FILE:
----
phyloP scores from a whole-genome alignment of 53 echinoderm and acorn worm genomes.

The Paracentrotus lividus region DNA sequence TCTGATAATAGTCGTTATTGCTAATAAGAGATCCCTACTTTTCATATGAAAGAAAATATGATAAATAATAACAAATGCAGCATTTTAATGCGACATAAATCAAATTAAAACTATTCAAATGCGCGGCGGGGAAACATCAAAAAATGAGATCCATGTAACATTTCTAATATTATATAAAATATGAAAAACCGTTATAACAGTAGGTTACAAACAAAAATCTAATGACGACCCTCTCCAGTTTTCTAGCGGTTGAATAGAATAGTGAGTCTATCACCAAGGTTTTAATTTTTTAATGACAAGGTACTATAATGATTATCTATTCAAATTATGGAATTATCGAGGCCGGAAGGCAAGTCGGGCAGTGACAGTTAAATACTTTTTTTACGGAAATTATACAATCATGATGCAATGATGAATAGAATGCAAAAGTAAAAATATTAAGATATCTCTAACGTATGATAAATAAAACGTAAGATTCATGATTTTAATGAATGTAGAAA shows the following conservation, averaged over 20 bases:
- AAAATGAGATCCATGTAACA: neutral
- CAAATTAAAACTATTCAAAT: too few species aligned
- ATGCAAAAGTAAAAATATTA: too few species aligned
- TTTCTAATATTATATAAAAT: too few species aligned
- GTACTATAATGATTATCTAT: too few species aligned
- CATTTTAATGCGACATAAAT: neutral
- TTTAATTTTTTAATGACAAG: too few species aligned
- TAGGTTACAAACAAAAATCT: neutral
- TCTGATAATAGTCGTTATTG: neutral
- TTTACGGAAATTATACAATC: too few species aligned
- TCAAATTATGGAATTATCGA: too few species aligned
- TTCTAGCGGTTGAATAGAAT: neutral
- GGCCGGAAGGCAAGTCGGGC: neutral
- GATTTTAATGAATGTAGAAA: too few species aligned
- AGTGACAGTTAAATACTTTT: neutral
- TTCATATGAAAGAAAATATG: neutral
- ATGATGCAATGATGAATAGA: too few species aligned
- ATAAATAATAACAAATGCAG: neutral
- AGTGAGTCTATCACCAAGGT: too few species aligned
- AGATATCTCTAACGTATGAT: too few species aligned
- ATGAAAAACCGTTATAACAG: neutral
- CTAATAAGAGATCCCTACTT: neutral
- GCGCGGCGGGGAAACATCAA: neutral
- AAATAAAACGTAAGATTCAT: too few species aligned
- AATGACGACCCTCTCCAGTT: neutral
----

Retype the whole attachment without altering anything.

phyloP scores from a whole-genome alignment of 53 echinoderm and acorn worm genomes.

The Paracentrotus lividus region DNA sequence TCTGATAATAGTCGTTATTGCTAATAAGAGATCCCTACTTTTCATATGAAAGAAAATATGATAAATAATAACAAATGCAGCATTTTAATGCGACATAAATCAAATTAAAACTATTCAAATGCGCGGCGGGGAAACATCAAAAAATGAGATCCATGTAACATTTCTAATATTATATAAAATATGAAAAACCGTTATAACAGTAGGTTACAAACAAAAATCTAATGACGACCCTCTCCAGTTTTCTAGCGGTTGAATAGAATAGTGAGTCTATCACCAAGGTTTTAATTTTTTAATGACAAGGTACTATAATGATTATCTATTCAAATTATGGAATTATCGAGGCCGGAAGGCAAGTCGGGCAGTGACAGTTAAATACTTTTTTTACGGAAATTATACAATCATGATGCAATGATGAATAGAATGCAAAAGTAAAAATATTAAGATATCTCTAACGTATGATAAATAAAACGTAAGATTCATGATTTTAATGAATGTAGAAA shows the following conservation, averaged over 20 bases:
- AAAATGAGATCCATGTAACA: neutral
- CAAATTAAAACTATTCAAAT: too few species aligned
- ATGCAAAAGTAAAAATATTA: too few species aligned
- TTTCTAATATTATATAAAAT: too few species aligned
- GTACTATAATGATTATCTAT: too few species aligned
- CATTTTAATGCGACATAAAT: neutral
- TTTAATTTTTTAATGACAAG: too few species aligned
- TAGGTTACAAACAAAAATCT: neutral
- TCTGATAATAGTCGTTATTG: neutral
- TTTACGGAAATTATACAATC: too few species aligned
- TCAAATTATGGAATTATCGA: too few species aligned
- TTCTAGCGGTTGAATAGAAT: neutral
- GGCCGGAAGGCAAGTCGGGC: neutral
- GATTTTAATGAATGTAGAAA: too few species aligned
- AGTGACAGTTAAATACTTTT: neutral
- TTCATATGAAAGAAAATATG: neutral
- ATGATGCAATGATGAATAGA: too few species aligned
- ATAAATAATAACAAATGCAG: neutral
- AGTGAGTCTATCACCAAGGT: too few species aligned
- AGATATCTCTAACGTATGAT: too few species aligned
- ATGAAAAACCGTTATAACAG: neutral
- CTAATAAGAGATCCCTACTT: neutral
- GCGCGGCGGGGAAACATCAA: neutral
- AAATAAAACGTAAGATTCAT: too few species aligned
- AATGACGACCCTCTCCAGTT: neutral